Easy Chicken Enchiladas, A Real 30 Minute Meal

Hello, hello!

Rachel Ray is supposed to be the cooking icon of the young generation, but I’m still on the fence about many of her recipes. I was given a copy of 2, 4, 6, 8: Great Meals for Couples or Crowds as a Christmas present last year and I’ve perused 30 Minute Meals, but sometimes I think that the recipes are a little needlessly complicated. At least, the recipes I’ve tried in 30 Minute Meals have never been completed in just 30 minutes – but I’d love feedback from others!

If someone bought me 2, 4, 6, 8: Great Meals for Couples or Crowds as a beginner book, I’d probably run away and never look back! From what I’ve gathered in conversations with friends over the years, I think a lot of people would like to cook and get more comfortable in the kitchen, but they’re intimidated. They don’t know where to start.

Chicken Enchiladas, Poaching Chicken
Don’t be afraid to start small! I like recommending Kraft Foods – they have a lot of very simple and quick recipes. They used to offer a free quarterly recipe book and free calendar, but now I believe they’ve switched to online newsletters only. The tiny recipe books at the grocery store checkout counters are also a great way to get your feet wet.

Chicken Enchiladas, Rolled Tortillas
But Rachel Ray doesn’t have to be scary to beginner cooks! This week I tried Rachel Ray’s Easy Chicken Enchiladas recipe. I actually don’t think I’d ever poached chicken before (as the recipe calls for), and I found that it came out a little rubbery or, to use some rather gross imagery, sweaty tasting. The overall flavor of the enchiladas was good; the cinnamon made it taste almost like a simplified and less spicy mole sauce.

Chicken Enchiladas, With Sauce and Cheese
Ghost Baker’s verdict and simplifying suggestions:

Let’s lock in our flavor and spices while not making this recipe needlessly complicated. If you have time, marinate your chicken with some of the sauce first. Instead of poaching the chicken, give it a juicier texture by grilling it and then shredding. If you like more punch in your cheese (I do!), swap the Monterey Jack for a sharp yellow cheddar. Don’t be afraid to go heavy on the spices if you like it hot!

Chicken Enchiladas, Cooked and ready to serve

Rachel Ray’s Chicken Enchiladas
adapted from Food Network

8 soft corn tortillas

4 pieces boneless skinless chicken breast, 6 to 8 ounces
2 tablespoons tomato paste
1 teaspoon chili powder, 1/3 palm full
1 teaspoon ground cumin

2 cups tomato sauce
2 teaspoons hot cayenne pepper sauce, several drops
1/4 teaspoon ground cinnamon, 2 pinches
1 teaspoon chili powder
2 1/2 cups Monterey Jack shredded cheese, available on dairy aisle


If you can, marinade chicken for at least one hour with some of the sauce.

Preheat the oven to 275 degrees F.

Wrap corn tortillas in foil and warm in the oven. Grill chicken for 10 minutes or until cooked through (bone white). Remove chicken breasts to a bowl and shred with 2 forks. Add tomato paste, spices and salt and work through the chicken using the forks.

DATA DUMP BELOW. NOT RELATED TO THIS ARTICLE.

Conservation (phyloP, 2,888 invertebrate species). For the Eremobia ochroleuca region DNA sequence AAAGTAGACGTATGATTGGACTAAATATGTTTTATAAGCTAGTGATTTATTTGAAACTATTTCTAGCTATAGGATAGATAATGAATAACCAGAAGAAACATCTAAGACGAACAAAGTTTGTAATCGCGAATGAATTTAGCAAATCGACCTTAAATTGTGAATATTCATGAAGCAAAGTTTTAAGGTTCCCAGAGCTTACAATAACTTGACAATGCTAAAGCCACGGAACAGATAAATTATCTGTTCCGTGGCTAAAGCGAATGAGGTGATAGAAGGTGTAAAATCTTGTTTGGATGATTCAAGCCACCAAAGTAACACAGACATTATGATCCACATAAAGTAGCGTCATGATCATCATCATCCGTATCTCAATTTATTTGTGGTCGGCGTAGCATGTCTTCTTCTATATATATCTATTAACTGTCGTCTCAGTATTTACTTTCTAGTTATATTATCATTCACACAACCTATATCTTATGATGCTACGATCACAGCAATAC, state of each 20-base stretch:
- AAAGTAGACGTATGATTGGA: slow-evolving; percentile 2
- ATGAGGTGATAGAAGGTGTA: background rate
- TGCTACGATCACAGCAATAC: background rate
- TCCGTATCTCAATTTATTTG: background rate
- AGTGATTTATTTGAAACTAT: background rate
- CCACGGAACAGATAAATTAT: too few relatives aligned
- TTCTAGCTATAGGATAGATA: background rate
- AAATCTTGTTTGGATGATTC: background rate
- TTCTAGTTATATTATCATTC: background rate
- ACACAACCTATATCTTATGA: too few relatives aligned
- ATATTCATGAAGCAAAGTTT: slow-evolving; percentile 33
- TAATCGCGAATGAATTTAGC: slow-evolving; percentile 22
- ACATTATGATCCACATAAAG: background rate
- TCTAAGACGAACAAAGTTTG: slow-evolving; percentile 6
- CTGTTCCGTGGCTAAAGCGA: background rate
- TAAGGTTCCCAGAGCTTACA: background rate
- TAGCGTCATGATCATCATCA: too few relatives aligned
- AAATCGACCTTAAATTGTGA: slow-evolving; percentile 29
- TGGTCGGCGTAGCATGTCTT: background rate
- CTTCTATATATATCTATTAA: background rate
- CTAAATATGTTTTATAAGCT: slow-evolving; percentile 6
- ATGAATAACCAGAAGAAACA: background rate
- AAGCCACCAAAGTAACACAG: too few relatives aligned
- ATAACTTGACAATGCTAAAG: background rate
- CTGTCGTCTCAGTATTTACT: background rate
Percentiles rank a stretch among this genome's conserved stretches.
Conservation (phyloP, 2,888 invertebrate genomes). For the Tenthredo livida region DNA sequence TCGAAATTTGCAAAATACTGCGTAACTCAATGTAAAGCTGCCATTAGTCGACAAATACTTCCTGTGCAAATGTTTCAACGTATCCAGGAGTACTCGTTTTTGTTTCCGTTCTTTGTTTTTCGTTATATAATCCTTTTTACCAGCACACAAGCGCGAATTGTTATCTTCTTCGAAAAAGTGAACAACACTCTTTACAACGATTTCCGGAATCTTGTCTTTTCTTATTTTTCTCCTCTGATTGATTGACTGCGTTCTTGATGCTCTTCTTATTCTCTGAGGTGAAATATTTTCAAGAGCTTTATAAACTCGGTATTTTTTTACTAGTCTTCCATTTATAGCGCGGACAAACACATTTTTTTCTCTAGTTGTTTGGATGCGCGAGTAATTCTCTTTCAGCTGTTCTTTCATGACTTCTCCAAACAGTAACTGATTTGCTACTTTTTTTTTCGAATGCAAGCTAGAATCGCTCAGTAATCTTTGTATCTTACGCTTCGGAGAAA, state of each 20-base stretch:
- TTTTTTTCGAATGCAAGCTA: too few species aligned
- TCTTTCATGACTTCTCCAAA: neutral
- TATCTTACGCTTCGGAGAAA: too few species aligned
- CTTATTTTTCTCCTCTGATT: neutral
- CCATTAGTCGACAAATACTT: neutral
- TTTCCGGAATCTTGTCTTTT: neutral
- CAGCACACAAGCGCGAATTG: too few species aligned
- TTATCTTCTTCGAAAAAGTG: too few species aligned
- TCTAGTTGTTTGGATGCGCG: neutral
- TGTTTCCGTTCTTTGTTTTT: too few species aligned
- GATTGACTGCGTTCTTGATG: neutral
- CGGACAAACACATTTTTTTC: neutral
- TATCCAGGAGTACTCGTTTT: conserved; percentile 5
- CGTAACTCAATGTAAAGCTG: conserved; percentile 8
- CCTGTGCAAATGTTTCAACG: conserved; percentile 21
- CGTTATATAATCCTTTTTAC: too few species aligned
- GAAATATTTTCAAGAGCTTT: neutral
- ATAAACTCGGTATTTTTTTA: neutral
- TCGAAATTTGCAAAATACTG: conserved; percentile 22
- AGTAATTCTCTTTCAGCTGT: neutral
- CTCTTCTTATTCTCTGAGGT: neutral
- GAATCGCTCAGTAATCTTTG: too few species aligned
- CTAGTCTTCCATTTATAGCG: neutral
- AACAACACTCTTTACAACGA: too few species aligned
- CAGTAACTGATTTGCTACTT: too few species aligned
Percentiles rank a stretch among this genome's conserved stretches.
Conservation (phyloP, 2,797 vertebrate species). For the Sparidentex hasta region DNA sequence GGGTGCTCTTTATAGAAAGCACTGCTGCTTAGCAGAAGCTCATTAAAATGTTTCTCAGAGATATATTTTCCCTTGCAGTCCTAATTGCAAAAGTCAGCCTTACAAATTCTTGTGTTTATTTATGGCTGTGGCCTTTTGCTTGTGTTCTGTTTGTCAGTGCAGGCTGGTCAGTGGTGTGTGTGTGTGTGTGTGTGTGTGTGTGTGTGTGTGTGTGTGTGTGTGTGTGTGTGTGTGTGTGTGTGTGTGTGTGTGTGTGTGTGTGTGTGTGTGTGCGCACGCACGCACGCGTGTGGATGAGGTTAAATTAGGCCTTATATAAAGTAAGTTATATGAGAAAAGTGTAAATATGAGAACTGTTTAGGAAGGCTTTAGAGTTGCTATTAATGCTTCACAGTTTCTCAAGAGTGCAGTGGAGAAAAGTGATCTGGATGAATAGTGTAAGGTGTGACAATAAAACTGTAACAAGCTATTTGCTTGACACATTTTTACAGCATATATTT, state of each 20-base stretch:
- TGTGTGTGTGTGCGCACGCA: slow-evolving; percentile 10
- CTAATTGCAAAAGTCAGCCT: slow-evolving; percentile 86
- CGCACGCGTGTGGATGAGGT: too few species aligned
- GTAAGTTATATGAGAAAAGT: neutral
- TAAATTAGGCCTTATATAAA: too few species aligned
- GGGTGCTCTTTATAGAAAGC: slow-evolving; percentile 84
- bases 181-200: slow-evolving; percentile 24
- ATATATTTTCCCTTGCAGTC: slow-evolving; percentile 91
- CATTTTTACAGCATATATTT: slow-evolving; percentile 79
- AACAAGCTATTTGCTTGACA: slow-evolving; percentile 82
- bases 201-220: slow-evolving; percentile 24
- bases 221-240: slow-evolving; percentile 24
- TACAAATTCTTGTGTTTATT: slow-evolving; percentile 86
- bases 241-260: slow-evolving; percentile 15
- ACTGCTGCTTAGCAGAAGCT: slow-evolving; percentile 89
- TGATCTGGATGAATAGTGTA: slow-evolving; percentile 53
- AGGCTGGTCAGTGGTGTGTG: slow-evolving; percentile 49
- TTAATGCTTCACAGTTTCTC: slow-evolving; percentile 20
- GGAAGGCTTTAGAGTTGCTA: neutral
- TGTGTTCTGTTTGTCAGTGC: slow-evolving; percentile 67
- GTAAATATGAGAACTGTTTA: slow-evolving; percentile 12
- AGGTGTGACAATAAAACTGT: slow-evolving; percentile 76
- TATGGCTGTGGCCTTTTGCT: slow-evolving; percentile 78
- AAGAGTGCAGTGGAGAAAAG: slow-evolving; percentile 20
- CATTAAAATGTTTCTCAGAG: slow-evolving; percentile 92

Combine all sauce ingredients and heat through, keeping warm until needed.

Remove tortillas from oven and switch broiler on high.

Pile chicken mixture into warm corn tortillas and roll. Line casserole or baking dish with enchiladas, seam side down. Pour hot tomato sauce over the chicken enchiladas and top with sharp yellow cheddar cheese. Place in enchiladas in oven 6 inches from broiler and broil 5 minutes to melt cheese and set enchiladas. Enjoy!

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2 Responses to “Easy Chicken Enchiladas, A Real 30 Minute Meal”

  1. My favorite Rachael Ray cookbook is her 30 Minute Meals 2. This is the only one that has not just so-called 30-minute recipes, but complete so-called 30-minute meals, i.e. 2-4 recipes that all supposedly get done in 30 minutes, usually including a main and several sides, and sometimes dessert or a cocktail as well.

    On balance, I’m a fan. It’s true that I’ve never finished one of these in 30 minutes. However, given that I can easily spend 2 hours getting dinner ready, I am happy if I manage to cut the time down to an hour, which Rachael’s menus usually realistically take. But it’s a huge bonus to have the sides and dessert right in there.

    Flavorwise, I think she usually does a great job telling you how to get a flavorful dish. Not everything I’ve made from her has been a success, but when things succeed they often knock my socks off. Like she had this absolutely fantastic side that involved broiled portobello mushrooms with smoked mozzarella, which was totally unforgettable.

    True, her recipes involve buying very specific ingredients, and making a colossal mess in the kitchen. So I couldn’t cook that way every night. But it is fun to have a Rachael Ray night every so often.

  2. It’s true, I could easily spend 2 hours getting dinner ready as well! I just don’t move that quickly in the kitchen. 🙂 Thanks for the great comment!